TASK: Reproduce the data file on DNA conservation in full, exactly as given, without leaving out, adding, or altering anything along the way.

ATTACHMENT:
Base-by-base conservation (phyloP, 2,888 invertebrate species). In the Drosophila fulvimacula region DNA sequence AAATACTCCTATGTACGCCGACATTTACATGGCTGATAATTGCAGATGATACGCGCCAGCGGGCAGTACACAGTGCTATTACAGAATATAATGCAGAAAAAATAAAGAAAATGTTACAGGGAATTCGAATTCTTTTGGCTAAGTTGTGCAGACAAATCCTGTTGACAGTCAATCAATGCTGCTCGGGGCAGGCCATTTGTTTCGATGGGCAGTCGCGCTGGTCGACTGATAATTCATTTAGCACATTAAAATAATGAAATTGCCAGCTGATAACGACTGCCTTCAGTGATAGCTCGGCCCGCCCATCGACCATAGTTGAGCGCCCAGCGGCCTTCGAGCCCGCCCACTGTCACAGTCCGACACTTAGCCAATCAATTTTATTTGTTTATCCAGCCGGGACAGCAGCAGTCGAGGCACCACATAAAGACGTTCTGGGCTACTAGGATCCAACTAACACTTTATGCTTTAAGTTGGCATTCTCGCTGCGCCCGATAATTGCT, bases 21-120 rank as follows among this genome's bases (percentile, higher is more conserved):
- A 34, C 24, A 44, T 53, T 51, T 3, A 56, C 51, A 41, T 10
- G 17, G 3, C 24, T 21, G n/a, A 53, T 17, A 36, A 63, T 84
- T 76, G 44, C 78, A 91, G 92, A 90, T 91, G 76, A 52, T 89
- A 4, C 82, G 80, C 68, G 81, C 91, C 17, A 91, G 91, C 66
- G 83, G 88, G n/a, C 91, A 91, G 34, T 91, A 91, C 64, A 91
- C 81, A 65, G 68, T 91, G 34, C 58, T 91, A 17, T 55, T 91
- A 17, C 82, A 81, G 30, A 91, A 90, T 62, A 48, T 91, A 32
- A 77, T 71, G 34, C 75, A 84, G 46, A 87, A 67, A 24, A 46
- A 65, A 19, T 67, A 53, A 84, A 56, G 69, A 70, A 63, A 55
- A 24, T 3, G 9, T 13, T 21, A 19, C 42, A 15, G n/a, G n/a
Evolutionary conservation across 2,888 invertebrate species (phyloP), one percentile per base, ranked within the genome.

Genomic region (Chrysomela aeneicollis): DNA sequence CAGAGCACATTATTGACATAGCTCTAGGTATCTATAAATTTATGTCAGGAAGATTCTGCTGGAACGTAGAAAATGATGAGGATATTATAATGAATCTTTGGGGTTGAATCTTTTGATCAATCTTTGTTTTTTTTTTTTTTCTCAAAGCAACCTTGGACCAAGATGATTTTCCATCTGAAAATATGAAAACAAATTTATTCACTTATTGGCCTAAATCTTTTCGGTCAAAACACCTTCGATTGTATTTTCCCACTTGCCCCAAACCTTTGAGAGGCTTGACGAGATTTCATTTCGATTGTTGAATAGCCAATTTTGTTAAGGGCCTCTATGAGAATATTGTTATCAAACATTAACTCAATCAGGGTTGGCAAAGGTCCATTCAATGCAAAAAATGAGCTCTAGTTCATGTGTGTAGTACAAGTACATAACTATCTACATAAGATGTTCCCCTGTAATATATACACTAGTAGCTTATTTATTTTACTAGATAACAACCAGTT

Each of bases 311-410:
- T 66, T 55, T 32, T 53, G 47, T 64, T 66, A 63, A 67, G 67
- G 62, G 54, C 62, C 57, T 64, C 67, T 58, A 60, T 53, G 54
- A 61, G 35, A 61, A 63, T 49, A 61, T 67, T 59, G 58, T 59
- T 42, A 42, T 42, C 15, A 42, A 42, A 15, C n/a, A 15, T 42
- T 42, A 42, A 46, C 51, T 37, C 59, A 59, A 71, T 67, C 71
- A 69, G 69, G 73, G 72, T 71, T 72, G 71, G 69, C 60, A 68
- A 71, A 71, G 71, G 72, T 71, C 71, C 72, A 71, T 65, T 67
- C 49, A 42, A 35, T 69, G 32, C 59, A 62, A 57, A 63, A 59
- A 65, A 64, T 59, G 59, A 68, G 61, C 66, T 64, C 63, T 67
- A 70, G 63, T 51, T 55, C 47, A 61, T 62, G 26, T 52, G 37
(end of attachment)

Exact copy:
Base-by-base conservation (phyloP, 2,888 invertebrate species). In the Drosophila fulvimacula region DNA sequence AAATACTCCTATGTACGCCGACATTTACATGGCTGATAATTGCAGATGATACGCGCCAGCGGGCAGTACACAGTGCTATTACAGAATATAATGCAGAAAAAATAAAGAAAATGTTACAGGGAATTCGAATTCTTTTGGCTAAGTTGTGCAGACAAATCCTGTTGACAGTCAATCAATGCTGCTCGGGGCAGGCCATTTGTTTCGATGGGCAGTCGCGCTGGTCGACTGATAATTCATTTAGCACATTAAAATAATGAAATTGCCAGCTGATAACGACTGCCTTCAGTGATAGCTCGGCCCGCCCATCGACCATAGTTGAGCGCCCAGCGGCCTTCGAGCCCGCCCACTGTCACAGTCCGACACTTAGCCAATCAATTTTATTTGTTTATCCAGCCGGGACAGCAGCAGTCGAGGCACCACATAAAGACGTTCTGGGCTACTAGGATCCAACTAACACTTTATGCTTTAAGTTGGCATTCTCGCTGCGCCCGATAATTGCT, bases 21-120 rank as follows among this genome's bases (percentile, higher is more conserved):
- A 34, C 24, A 44, T 53, T 51, T 3, A 56, C 51, A 41, T 10
- G 17, G 3, C 24, T 21, G n/a, A 53, T 17, A 36, A 63, T 84
- T 76, G 44, C 78, A 91, G 92, A 90, T 91, G 76, A 52, T 89
- A 4, C 82, G 80, C 68, G 81, C 91, C 17, A 91, G 91, C 66
- G 83, G 88, G n/a, C 91, A 91, G 34, T 91, A 91, C 64, A 91
- C 81, A 65, G 68, T 91, G 34, C 58, T 91, A 17, T 55, T 91
- A 17, C 82, A 81, G 30, A 91, A 90, T 62, A 48, T 91, A 32
- A 77, T 71, G 34, C 75, A 84, G 46, A 87, A 67, A 24, A 46
- A 65, A 19, T 67, A 53, A 84, A 56, G 69, A 70, A 63, A 55
- A 24, T 3, G 9, T 13, T 21, A 19, C 42, A 15, G n/a, G n/a
Evolutionary conservation across 2,888 invertebrate species (phyloP), one percentile per base, ranked within the genome.

Genomic region (Chrysomela aeneicollis): DNA sequence CAGAGCACATTATTGACATAGCTCTAGGTATCTATAAATTTATGTCAGGAAGATTCTGCTGGAACGTAGAAAATGATGAGGATATTATAATGAATCTTTGGGGTTGAATCTTTTGATCAATCTTTGTTTTTTTTTTTTTTCTCAAAGCAACCTTGGACCAAGATGATTTTCCATCTGAAAATATGAAAACAAATTTATTCACTTATTGGCCTAAATCTTTTCGGTCAAAACACCTTCGATTGTATTTTCCCACTTGCCCCAAACCTTTGAGAGGCTTGACGAGATTTCATTTCGATTGTTGAATAGCCAATTTTGTTAAGGGCCTCTATGAGAATATTGTTATCAAACATTAACTCAATCAGGGTTGGCAAAGGTCCATTCAATGCAAAAAATGAGCTCTAGTTCATGTGTGTAGTACAAGTACATAACTATCTACATAAGATGTTCCCCTGTAATATATACACTAGTAGCTTATTTATTTTACTAGATAACAACCAGTT

Each of bases 311-410:
- T 66, T 55, T 32, T 53, G 47, T 64, T 66, A 63, A 67, G 67
- G 62, G 54, C 62, C 57, T 64, C 67, T 58, A 60, T 53, G 54
- A 61, G 35, A 61, A 63, T 49, A 61, T 67, T 59, G 58, T 59
- T 42, A 42, T 42, C 15, A 42, A 42, A 15, C n/a, A 15, T 42
- T 42, A 42, A 46, C 51, T 37, C 59, A 59, A 71, T 67, C 71
- A 69, G 69, G 73, G 72, T 71, T 72, G 71, G 69, C 60, A 68
- A 71, A 71, G 71, G 72, T 71, C 71, C 72, A 71, T 65, T 67
- C 49, A 42, A 35, T 69, G 32, C 59, A 62, A 57, A 63, A 59
- A 65, A 64, T 59, G 59, A 68, G 61, C 66, T 64, C 63, T 67
- A 70, G 63, T 51, T 55, C 47, A 61, T 62, G 26, T 52, G 37